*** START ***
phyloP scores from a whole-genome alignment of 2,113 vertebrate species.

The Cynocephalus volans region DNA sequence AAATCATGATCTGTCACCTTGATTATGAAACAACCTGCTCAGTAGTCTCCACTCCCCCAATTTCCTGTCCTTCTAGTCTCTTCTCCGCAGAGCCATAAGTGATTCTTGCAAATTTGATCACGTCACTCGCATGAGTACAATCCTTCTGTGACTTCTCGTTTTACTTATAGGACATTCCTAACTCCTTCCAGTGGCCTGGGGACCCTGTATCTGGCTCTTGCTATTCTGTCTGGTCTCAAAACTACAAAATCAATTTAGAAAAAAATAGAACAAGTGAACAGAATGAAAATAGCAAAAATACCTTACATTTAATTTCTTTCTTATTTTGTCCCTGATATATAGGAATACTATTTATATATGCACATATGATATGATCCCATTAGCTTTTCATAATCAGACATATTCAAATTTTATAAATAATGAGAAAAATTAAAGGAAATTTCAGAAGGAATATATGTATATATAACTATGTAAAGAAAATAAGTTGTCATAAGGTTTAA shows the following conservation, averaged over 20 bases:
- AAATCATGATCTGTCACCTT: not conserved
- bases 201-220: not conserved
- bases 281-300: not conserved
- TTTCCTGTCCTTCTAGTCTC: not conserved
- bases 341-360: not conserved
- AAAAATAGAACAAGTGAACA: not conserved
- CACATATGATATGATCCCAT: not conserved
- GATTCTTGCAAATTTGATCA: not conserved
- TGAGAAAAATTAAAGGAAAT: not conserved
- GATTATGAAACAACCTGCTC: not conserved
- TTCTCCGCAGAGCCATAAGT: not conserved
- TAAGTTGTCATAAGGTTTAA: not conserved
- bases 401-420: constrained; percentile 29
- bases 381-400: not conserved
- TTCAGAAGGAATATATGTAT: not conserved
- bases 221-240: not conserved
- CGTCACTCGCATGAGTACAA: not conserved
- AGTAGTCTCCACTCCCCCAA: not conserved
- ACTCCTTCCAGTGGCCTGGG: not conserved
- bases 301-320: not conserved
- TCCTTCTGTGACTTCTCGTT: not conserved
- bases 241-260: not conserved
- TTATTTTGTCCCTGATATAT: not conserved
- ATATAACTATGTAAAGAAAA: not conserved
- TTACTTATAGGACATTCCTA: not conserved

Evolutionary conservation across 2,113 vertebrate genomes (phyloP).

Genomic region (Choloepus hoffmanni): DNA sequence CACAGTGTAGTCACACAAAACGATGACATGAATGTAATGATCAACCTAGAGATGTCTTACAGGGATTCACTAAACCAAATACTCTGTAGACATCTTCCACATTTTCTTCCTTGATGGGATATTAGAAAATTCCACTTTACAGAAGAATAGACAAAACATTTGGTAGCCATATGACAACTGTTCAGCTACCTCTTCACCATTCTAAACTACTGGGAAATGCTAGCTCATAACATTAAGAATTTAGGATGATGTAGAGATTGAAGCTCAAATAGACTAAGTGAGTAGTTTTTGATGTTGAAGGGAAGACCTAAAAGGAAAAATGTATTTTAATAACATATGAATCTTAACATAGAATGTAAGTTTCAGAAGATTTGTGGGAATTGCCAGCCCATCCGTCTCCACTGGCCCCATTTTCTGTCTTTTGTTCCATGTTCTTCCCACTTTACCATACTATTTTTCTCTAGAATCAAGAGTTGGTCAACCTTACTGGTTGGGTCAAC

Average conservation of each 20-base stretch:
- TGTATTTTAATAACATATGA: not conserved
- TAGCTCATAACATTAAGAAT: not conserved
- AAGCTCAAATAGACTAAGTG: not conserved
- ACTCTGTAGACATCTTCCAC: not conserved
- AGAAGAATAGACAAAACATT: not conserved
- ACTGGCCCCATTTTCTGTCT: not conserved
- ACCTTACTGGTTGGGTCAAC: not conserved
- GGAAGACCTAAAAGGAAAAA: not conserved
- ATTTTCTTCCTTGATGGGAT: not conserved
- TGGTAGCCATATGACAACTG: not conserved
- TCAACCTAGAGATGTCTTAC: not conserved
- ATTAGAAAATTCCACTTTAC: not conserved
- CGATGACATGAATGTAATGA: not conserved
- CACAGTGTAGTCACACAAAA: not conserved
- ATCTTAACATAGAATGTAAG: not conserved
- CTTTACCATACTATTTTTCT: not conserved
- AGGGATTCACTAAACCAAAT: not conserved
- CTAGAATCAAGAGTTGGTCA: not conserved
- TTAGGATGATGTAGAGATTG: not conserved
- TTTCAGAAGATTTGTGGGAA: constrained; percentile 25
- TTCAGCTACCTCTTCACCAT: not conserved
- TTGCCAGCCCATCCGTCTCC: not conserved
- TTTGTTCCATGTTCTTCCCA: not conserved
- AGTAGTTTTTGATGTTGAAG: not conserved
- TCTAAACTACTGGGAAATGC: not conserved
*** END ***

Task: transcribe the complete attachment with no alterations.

phyloP scores from a whole-genome alignment of 2,113 vertebrate species.

The Cynocephalus volans region DNA sequence AAATCATGATCTGTCACCTTGATTATGAAACAACCTGCTCAGTAGTCTCCACTCCCCCAATTTCCTGTCCTTCTAGTCTCTTCTCCGCAGAGCCATAAGTGATTCTTGCAAATTTGATCACGTCACTCGCATGAGTACAATCCTTCTGTGACTTCTCGTTTTACTTATAGGACATTCCTAACTCCTTCCAGTGGCCTGGGGACCCTGTATCTGGCTCTTGCTATTCTGTCTGGTCTCAAAACTACAAAATCAATTTAGAAAAAAATAGAACAAGTGAACAGAATGAAAATAGCAAAAATACCTTACATTTAATTTCTTTCTTATTTTGTCCCTGATATATAGGAATACTATTTATATATGCACATATGATATGATCCCATTAGCTTTTCATAATCAGACATATTCAAATTTTATAAATAATGAGAAAAATTAAAGGAAATTTCAGAAGGAATATATGTATATATAACTATGTAAAGAAAATAAGTTGTCATAAGGTTTAA shows the following conservation, averaged over 20 bases:
- AAATCATGATCTGTCACCTT: not conserved
- bases 201-220: not conserved
- bases 281-300: not conserved
- TTTCCTGTCCTTCTAGTCTC: not conserved
- bases 341-360: not conserved
- AAAAATAGAACAAGTGAACA: not conserved
- CACATATGATATGATCCCAT: not conserved
- GATTCTTGCAAATTTGATCA: not conserved
- TGAGAAAAATTAAAGGAAAT: not conserved
- GATTATGAAACAACCTGCTC: not conserved
- TTCTCCGCAGAGCCATAAGT: not conserved
- TAAGTTGTCATAAGGTTTAA: not conserved
- bases 401-420: constrained; percentile 29
- bases 381-400: not conserved
- TTCAGAAGGAATATATGTAT: not conserved
- bases 221-240: not conserved
- CGTCACTCGCATGAGTACAA: not conserved
- AGTAGTCTCCACTCCCCCAA: not conserved
- ACTCCTTCCAGTGGCCTGGG: not conserved
- bases 301-320: not conserved
- TCCTTCTGTGACTTCTCGTT: not conserved
- bases 241-260: not conserved
- TTATTTTGTCCCTGATATAT: not conserved
- ATATAACTATGTAAAGAAAA: not conserved
- TTACTTATAGGACATTCCTA: not conserved

Evolutionary conservation across 2,113 vertebrate genomes (phyloP).

Genomic region (Choloepus hoffmanni): DNA sequence CACAGTGTAGTCACACAAAACGATGACATGAATGTAATGATCAACCTAGAGATGTCTTACAGGGATTCACTAAACCAAATACTCTGTAGACATCTTCCACATTTTCTTCCTTGATGGGATATTAGAAAATTCCACTTTACAGAAGAATAGACAAAACATTTGGTAGCCATATGACAACTGTTCAGCTACCTCTTCACCATTCTAAACTACTGGGAAATGCTAGCTCATAACATTAAGAATTTAGGATGATGTAGAGATTGAAGCTCAAATAGACTAAGTGAGTAGTTTTTGATGTTGAAGGGAAGACCTAAAAGGAAAAATGTATTTTAATAACATATGAATCTTAACATAGAATGTAAGTTTCAGAAGATTTGTGGGAATTGCCAGCCCATCCGTCTCCACTGGCCCCATTTTCTGTCTTTTGTTCCATGTTCTTCCCACTTTACCATACTATTTTTCTCTAGAATCAAGAGTTGGTCAACCTTACTGGTTGGGTCAAC

Average conservation of each 20-base stretch:
- TGTATTTTAATAACATATGA: not conserved
- TAGCTCATAACATTAAGAAT: not conserved
- AAGCTCAAATAGACTAAGTG: not conserved
- ACTCTGTAGACATCTTCCAC: not conserved
- AGAAGAATAGACAAAACATT: not conserved
- ACTGGCCCCATTTTCTGTCT: not conserved
- ACCTTACTGGTTGGGTCAAC: not conserved
- GGAAGACCTAAAAGGAAAAA: not conserved
- ATTTTCTTCCTTGATGGGAT: not conserved
- TGGTAGCCATATGACAACTG: not conserved
- TCAACCTAGAGATGTCTTAC: not conserved
- ATTAGAAAATTCCACTTTAC: not conserved
- CGATGACATGAATGTAATGA: not conserved
- CACAGTGTAGTCACACAAAA: not conserved
- ATCTTAACATAGAATGTAAG: not conserved
- CTTTACCATACTATTTTTCT: not conserved
- AGGGATTCACTAAACCAAAT: not conserved
- CTAGAATCAAGAGTTGGTCA: not conserved
- TTAGGATGATGTAGAGATTG: not conserved
- TTTCAGAAGATTTGTGGGAA: constrained; percentile 25
- TTCAGCTACCTCTTCACCAT: not conserved
- TTGCCAGCCCATCCGTCTCC: not conserved
- TTTGTTCCATGTTCTTCCCA: not conserved
- AGTAGTTTTTGATGTTGAAG: not conserved
- TCTAAACTACTGGGAAATGC: not conserved